“There was a time where I was feverish to follow his sunnah, I used a walking stick. But, people around me was saying bad stuff about me using the stick.”
He spoke about politics. You know, UMNO and PAS. He criticized some muslim, saying “They always talked about Islam and the need to fight for Islam, but what about their ‘ibadah and akhlak? Don’t seem so Islamic.“ Generally, he was talking about his current wife and her family who were very into PAS.
He used to be a mujahideen in Afghanistan when he in his youth. But he said he won’t go there again even though there were some of his friends sending email to go for jihad. He said that when he used to be a mujahideen in Bosnia, he was forced to leave the land after they won the war.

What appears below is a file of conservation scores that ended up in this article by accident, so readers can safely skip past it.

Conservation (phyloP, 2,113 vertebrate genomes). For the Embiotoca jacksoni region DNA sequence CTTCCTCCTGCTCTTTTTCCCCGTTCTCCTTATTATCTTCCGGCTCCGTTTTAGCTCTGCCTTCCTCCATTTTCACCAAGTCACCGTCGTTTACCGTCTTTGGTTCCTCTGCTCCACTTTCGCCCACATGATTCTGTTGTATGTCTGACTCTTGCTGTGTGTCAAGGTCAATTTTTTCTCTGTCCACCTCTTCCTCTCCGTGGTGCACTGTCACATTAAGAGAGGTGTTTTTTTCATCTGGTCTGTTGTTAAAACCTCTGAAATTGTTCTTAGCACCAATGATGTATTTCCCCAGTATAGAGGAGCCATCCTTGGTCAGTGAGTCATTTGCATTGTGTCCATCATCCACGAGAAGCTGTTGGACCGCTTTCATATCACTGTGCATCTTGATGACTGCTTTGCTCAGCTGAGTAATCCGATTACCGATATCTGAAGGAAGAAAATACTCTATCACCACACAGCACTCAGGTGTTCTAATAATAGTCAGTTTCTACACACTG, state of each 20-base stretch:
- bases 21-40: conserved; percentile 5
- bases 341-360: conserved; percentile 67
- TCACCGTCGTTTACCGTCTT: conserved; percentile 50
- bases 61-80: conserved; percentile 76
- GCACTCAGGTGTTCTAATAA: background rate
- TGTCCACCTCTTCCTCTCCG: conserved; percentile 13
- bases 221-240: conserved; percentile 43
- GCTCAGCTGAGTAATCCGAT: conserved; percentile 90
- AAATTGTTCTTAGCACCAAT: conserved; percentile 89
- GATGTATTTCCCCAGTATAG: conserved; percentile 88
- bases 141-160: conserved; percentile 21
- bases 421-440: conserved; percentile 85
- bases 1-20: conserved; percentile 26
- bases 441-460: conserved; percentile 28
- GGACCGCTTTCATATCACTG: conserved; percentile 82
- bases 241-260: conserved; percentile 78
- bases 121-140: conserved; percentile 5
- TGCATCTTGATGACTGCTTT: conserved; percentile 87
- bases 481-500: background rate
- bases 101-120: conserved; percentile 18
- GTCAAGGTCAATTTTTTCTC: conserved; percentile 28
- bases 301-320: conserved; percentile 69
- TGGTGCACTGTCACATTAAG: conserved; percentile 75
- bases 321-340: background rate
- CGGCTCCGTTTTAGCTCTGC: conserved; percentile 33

“How are they being ungrateful.” That what he said.
And there was once he was trying to demonstrate how the mujahideen used their guns or snipers, he made hands gesture as if he was holding a gun and shouted so very loudly, ALLAHUAKBAR!. And, for real, Athirah and I jolted in shock. My heart beat faster.
I remembered one thing most about him. He gave a tazkirah to me and Athirah saying that we always need to be in whudu’. I said,”It is a good thing, but for women, it is quite difficult. We need to put off our veil, socks and stuff.”
He shot me back, “It is because of nafs, isn’t it?”